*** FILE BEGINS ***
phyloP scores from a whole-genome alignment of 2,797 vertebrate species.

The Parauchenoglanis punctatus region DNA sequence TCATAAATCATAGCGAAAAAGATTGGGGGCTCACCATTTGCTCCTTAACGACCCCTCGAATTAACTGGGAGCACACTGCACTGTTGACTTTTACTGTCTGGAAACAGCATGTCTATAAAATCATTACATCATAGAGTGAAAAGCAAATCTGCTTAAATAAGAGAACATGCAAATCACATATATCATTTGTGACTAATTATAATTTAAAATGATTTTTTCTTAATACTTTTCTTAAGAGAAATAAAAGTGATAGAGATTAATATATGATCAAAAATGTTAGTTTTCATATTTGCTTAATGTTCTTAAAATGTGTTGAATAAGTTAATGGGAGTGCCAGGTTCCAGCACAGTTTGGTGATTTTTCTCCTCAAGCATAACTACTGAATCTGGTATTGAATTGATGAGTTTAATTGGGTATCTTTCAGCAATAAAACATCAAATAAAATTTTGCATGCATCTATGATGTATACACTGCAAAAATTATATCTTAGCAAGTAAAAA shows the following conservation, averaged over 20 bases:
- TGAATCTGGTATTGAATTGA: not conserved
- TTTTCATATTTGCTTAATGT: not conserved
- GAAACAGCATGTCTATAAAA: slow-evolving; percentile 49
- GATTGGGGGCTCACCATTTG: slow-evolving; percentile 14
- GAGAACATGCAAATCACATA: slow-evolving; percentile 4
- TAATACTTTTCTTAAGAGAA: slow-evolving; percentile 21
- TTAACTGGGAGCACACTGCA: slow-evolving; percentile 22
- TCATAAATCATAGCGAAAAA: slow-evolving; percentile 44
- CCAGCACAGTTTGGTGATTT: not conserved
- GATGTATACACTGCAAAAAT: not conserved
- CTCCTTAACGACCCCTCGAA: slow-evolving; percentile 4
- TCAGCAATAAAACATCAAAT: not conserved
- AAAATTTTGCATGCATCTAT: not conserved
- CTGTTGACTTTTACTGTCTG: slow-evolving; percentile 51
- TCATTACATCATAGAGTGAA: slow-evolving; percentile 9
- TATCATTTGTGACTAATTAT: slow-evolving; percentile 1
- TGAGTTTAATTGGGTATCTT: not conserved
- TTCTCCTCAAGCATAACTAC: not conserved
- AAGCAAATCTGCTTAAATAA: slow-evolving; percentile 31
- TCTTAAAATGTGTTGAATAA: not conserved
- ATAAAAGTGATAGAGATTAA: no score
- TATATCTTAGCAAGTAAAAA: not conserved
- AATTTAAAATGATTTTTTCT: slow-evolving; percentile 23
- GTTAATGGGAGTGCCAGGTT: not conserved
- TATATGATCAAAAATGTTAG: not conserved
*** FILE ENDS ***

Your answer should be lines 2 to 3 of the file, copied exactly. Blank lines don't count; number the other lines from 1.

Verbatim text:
The Parauchenoglanis punctatus region DNA sequence TCATAAATCATAGCGAAAAAGATTGGGGGCTCACCATTTGCTCCTTAACGACCCCTCGAATTAACTGGGAGCACACTGCACTGTTGACTTTTACTGTCTGGAAACAGCATGTCTATAAAATCATTACATCATAGAGTGAAAAGCAAATCTGCTTAAATAAGAGAACATGCAAATCACATATATCATTTGTGACTAATTATAATTTAAAATGATTTTTTCTTAATACTTTTCTTAAGAGAAATAAAAGTGATAGAGATTAATATATGATCAAAAATGTTAGTTTTCATATTTGCTTAATGTTCTTAAAATGTGTTGAATAAGTTAATGGGAGTGCCAGGTTCCAGCACAGTTTGGTGATTTTTCTCCTCAAGCATAACTACTGAATCTGGTATTGAATTGATGAGTTTAATTGGGTATCTTTCAGCAATAAAACATCAAATAAAATTTTGCATGCATCTATGATGTATACACTGCAAAAATTATATCTTAGCAAGTAAAAA shows the following conservation, averaged over 20 bases:
- TGAATCTGGTATTGAATTGA: not conserved